The creme of surf coaching

Confidence has always been my downfall, and by confidence I mean that I had none. The same has gone for my surfing. I’d get a little confident, try unbroken waves, wipe out and then lose my confidence again. It’s been a bitter cycle for months and months.

Yesterday I had a surf lesson with Mal Gregson. I expected him to tell me that my surf was suffering because my pop-up was too slow, my paddling was weak and my balance was shot. I expected to be working on mostly these three things, away from the fun part of the waves. The first thing Mal did was reassure me that I had nothing to be nervous about. He’d just got home from travelling in Indo and he understands that sometimes you can look at a wave and admit you have your limits, and it doesn’t have to be twelve foot sledges off a shallow reef for you to have that limit. It is OKAY to be nervous. Often the best learning comes from the waves you let go rather than the ones you try for.

All right. So onto the matter of what was wrong with my surfing. My pop-up was good. My balance was fine. My paddling was great. Mal had me learning to do bottom turns straight off the bat. The hard work and practice I’ve laboured at has paid off. The best tip he gave me was to notice that once I’m riding the wave, I tend to lower my leading arm. He told me to get it up and my turns improved immediately.

Out the back, the water was dark and cold. Gloomy and black. A (what looked to be huge) set came through. A wall of water. We leaned forward on our boards to get a look at it.

‘Will you go for that?’

‘Nope!’ I replied honestly.

‘That’s all right, but I reckon you could do it.’

In the end, Mal had me doing waves just like that. They may look daunting when they start to lump up, but as long as I make sure I’m in the right position, it will give me an awesome ride.

Which brings me to the right position. I’ve had issues on unbroken waves because:

Let’s do a play by play.

I am out the back. I see a wave forming. I turn my board and I paddle hard. Everything I’ve read tells me I have to have enough momentum up to catch that unbroken wave. The wave arrives at my position at its critical point. It picks me up. I’ve got nowhere to go but vertically down. Wave pounds me into the sand, wave rolls on in a flurry of white water.

I almost did this same ignorant error yesterday. But Mal grabbed the tail of my board and said, ‘Slow, slow, slow!’ Sure enough, I didn’t wipe out. You have to read the wave first. See where it’s going to break. Judge when it’s going to wall up at its critical moment (NOT the best time to catch it). See a wave coming, spin your board, arch your back, paddle slowly as you check around you (for other surfers too) then if it’s not at its critical point, head down, DIG IN and paddle hard then pop up. Voilà. It’s almost ridiculously simple. I can’t believe I’ve been languishing this long!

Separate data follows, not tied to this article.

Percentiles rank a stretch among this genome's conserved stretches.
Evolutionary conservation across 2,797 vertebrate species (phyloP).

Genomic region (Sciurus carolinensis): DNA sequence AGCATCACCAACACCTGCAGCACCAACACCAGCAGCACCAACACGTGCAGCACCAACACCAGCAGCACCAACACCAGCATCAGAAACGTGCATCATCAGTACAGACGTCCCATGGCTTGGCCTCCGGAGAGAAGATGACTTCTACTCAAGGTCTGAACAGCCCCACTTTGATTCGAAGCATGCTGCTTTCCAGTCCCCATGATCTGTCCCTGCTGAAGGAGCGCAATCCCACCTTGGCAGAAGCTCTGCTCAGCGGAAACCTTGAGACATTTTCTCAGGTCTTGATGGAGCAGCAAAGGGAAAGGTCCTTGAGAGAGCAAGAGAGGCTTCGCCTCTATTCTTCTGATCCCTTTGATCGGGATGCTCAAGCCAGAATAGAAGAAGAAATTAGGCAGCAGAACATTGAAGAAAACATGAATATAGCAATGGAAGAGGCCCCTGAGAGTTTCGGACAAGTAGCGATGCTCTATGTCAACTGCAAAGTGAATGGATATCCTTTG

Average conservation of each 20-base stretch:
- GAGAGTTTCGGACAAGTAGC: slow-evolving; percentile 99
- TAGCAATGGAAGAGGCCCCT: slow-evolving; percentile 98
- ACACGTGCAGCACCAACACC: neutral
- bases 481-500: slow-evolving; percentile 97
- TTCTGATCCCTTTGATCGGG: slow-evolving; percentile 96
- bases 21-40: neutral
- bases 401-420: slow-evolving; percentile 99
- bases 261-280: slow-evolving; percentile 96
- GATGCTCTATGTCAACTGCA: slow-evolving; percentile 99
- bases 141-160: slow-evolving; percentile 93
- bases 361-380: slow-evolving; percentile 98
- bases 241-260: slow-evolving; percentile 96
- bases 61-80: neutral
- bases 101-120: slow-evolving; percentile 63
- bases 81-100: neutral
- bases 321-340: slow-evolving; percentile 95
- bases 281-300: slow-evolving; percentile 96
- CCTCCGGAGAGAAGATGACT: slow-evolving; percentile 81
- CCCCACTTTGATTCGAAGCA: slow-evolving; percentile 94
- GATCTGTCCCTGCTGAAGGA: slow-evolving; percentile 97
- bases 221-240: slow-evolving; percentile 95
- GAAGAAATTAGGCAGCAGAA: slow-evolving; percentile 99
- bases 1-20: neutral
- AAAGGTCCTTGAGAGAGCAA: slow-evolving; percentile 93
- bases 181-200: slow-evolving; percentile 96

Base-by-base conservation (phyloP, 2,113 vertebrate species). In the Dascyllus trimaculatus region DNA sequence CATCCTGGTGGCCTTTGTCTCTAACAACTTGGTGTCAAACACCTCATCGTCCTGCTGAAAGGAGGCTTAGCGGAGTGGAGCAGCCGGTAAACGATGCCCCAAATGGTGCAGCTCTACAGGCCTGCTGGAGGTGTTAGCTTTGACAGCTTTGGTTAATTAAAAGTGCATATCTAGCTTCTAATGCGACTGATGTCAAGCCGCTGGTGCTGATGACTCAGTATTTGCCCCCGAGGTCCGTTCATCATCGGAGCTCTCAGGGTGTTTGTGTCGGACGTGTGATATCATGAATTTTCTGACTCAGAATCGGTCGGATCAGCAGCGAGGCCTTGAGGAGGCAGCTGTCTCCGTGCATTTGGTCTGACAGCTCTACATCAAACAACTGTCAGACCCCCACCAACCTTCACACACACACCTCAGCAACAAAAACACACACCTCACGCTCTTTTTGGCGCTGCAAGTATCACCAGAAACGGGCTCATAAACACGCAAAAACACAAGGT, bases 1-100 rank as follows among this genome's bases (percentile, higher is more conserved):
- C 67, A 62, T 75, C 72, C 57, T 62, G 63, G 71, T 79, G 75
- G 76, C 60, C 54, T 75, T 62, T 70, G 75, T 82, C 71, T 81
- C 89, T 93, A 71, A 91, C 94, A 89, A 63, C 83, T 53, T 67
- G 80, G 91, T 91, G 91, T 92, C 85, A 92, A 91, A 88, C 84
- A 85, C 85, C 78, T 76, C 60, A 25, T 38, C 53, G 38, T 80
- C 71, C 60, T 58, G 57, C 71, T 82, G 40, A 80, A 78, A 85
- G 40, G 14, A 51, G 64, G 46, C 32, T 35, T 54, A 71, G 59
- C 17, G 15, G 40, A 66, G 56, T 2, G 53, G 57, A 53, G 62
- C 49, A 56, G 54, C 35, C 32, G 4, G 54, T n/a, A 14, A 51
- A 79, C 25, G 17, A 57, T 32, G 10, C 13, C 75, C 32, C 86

Mal Gregson, the crème of surf coaching. He’s given me the techniques as well as the confidence to surf better. He just rebooted my surf journey and got me skimming along even faster.


12 thoughts on “The creme of surf coaching

  1. Mihrank sent be over from reblogging you on his website. Great learning so much about surfing intricacies from your confidence building lesson from Mal!!! Thanks! Phil from

  2. Surfing is one of my big (read: top ten) goals. I am thirty nine years old, and my mother has a stroke every time I bring it up, like “are you KIDDING me?! You are TOO OLD.” But I don’t FEEL old, and I think it could be great! I am going to do it anyway…just don’t tell my mom. At least, not until I get pretty good at it- then, you and I can laugh about it together, okay? 🙂 Thanks for sharing your tales!

  3. A good coach always helps! Being a coach myself for countless years, I even see the surf school types not getting into what I would do when coaching people (centering mainly). Waaaay back in my posts, there is one about the cutback and I speak about the same thing…keeping your front arm up so your body is in the T position.

    There is a lot to learn with dynamics…but that is the fun part of the journey!

      • That is cool that you feel that way!

        Later for me, I developed a friendship with a former competitor and he became my sparring partner…like a boxer has. So we would paddle out together, train, and give each other solid advice. It helps more than going it alone!

      • Well, I did not report the real facts. My sparring partner is selfish. He had the nerve to move to California with his family. So I have been surfing solo the past few years a lot.

        I am a member of the local board riders club but it is not the same. Sure I know everyone but there is not the level of feedback that I used to have.

        I soldier on…

  4. Awesome text! Sounds like you are really figuring it all out!

    I myself am starting a blog on surf and learning, and surftrips… You’re welcome to pay a visit, and comment!


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